Therefore, according to an example embodiment, through a selected structure and/or choice of components or blocks for transceiver 102, a fractional-N divide ratio (N2) may be obtained (for the transmit frequency synthesizer 201) that is not substantially near an integer value, thereby decreasing likely spurs. Several equations are provided below, based on the example structure and selection of blocks for the transceiver 102. These equations demonstrate can how design or planning or selection for a transceiver can allow a value for a fractional-N divide ratio (N2) to be selected so as to be sufficiently distant or remote from an integer so as to decrease the likelihood of some types of spurs, e.g., fractional spurs or integer-N boundary spurs.

With respect to the transmitter 202: fsynth=8*fVCO1/N2 (Eqn. 1). Note, that the 8 in Eqn. 1 comes from the value of frequency divider 218.

With respect to receiver 204, during calibration mode, the intermediate frequency (fIF) is generated by mixer 262 based on fsynth and fRX (output from mixer 256):

fIF=fRX−fsynth. Thus, fRX=fsynth+fIF. But with fIF being small (200 KHZ) compared to fsynth, this can be simplified as: fRX=fsynth (Eqn. 2).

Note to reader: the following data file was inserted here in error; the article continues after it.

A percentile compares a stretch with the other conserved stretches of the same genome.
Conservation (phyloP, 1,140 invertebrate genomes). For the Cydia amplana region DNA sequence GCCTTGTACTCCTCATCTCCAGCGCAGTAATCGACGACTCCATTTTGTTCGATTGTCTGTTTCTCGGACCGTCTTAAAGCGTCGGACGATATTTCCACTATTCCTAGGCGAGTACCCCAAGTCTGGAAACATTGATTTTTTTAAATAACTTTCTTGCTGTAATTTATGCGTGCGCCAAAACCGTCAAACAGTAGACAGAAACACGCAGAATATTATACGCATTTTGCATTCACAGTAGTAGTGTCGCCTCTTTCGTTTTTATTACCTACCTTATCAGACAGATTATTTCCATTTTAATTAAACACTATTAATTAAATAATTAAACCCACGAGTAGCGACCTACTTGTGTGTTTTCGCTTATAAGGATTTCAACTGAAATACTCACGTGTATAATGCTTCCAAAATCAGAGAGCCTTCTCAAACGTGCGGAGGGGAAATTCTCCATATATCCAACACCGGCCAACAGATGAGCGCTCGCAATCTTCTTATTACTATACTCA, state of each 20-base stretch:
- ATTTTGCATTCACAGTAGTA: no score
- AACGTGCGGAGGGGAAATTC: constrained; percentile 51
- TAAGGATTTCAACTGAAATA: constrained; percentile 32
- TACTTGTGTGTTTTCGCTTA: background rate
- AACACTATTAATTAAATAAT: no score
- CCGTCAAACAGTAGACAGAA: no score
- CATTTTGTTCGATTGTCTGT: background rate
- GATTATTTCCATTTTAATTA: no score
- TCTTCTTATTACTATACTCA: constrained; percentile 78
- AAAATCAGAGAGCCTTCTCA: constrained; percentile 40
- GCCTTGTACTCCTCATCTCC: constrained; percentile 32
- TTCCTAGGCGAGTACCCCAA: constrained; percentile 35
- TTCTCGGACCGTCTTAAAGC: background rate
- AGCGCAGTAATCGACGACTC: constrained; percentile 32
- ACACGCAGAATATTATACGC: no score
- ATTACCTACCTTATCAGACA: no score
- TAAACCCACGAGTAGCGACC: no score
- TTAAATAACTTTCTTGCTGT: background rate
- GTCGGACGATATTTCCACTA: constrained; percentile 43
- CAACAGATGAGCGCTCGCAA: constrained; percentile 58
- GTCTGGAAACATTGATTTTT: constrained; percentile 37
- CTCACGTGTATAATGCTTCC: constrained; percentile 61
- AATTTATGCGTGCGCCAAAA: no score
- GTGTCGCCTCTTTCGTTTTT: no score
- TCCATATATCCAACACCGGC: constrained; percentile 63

With respect to the calibration loop: fsynth/32+fVCO1=fRX. (Eqn. 3). Note that the 32 in Eqn. 3 comes from the value of 8 for frequency divider 218 and value of 4 for frequency divider 254 (where 8*4=32). Plugging in Eqn. 1 for fsynth and Eqn. 2 for fRX in Eqn. 3, and solving for N2 provides N2=7.75 for upper band. Solving a similar set of equations for the lower band provides N2=7.5 for lower band. These values for N2 are far away from an integer (7 or 8) so as not to create these type of spurs, or decrease the risk or likelihood of these type of spurs. Thus, by some planning or selection and design (e.g., including selection of divide values for frequency dividers 218 and/or 254), the values of fractional-N divide ratio (N2) can be set to a fixed value that may be sufficiently distant from (or not substantially close to) an integer value so as to decrease spurs (e.g., fractional spurs and/or integer-N boundary spurs) for wireless transceiver 102. According to an example embodiment, the selection of N2 is independent of N1 and is independent of a selected channel for transceiver 102.